Planned Giving Opportunities
The American Society of Ichthyologists and Herpetologists is dedicated to the scientific study of fishes, amphibians and reptiles. The primary emphases of the Society are to increase knowledge about these organisms; to disseminate that knowledge through publications, conferences, symposia, and other means; and to encourage and support young scientists who will make future advances in these fields. The programs of the American Society of Ichthyologists and Herpetologists are part of a global effort to understand and conserve the Earthís natural diversity and to contribute to the wise stewardship of natural resources for the long-term benefit of humankind.
In 1913 John Treadwell Nichols, perceiving the need for a publication devoted to scientific papers on fishes, amphibians and reptiles, established the journal COPEIA, named in honor of one of the most distinguished American scientists of the 19th Century, Edward Drinker Cope. The first issue of COPEIA was four pages in length and contained five short articles. It and the next 124 issues were financed by Nichols from personal funds.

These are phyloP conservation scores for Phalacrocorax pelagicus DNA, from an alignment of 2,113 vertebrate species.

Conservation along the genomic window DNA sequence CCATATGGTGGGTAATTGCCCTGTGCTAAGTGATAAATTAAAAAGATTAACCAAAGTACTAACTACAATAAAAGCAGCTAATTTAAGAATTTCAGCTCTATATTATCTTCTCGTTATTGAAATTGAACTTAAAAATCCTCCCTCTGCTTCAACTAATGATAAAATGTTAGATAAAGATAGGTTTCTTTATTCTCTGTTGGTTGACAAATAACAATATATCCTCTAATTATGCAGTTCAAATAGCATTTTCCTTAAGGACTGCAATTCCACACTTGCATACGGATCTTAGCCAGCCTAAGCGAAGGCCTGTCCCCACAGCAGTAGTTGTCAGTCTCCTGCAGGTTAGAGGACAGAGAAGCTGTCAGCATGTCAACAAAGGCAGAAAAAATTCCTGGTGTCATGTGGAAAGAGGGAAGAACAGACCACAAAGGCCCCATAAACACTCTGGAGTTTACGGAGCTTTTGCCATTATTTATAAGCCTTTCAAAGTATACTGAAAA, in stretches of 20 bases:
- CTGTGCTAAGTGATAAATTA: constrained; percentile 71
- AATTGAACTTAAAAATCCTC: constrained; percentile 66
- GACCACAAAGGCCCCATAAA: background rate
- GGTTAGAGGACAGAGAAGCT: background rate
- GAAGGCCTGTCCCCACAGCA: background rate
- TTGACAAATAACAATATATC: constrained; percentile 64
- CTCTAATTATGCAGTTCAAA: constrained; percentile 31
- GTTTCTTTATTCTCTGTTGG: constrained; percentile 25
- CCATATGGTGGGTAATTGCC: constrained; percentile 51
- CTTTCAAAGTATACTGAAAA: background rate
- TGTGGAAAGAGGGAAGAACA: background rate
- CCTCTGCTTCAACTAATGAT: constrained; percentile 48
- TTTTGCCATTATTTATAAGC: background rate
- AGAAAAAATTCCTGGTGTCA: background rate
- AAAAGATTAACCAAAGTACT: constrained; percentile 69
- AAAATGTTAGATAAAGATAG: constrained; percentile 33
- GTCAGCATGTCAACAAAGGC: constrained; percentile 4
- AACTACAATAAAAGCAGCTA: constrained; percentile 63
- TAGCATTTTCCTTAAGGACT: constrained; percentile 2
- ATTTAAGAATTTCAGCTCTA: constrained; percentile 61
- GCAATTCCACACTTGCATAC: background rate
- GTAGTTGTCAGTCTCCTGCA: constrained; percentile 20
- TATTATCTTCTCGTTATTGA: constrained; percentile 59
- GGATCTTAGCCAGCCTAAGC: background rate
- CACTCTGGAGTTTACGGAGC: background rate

Slightly over two years later, Nichols, Henry W. Fowler and Dwight Franklin, at a meeting in New York City, created the American Society of Ichthyologists and Herpetologists (ASIH) to increase communication among ichthyologists and herpetologists and to oversee editing of COPEIA. Inspired by Nicholsí vision, the infant Society gradually increased in size and influence. By 1923 ASIH had a membership approaching 50, while COPEIA, then issued as 10 or 12 individual numbers per year, ran to a total of 120 pages. In 1924 ASIH assumed the responsibility for editing and publishing COPEIA, making it the official organ of the Society.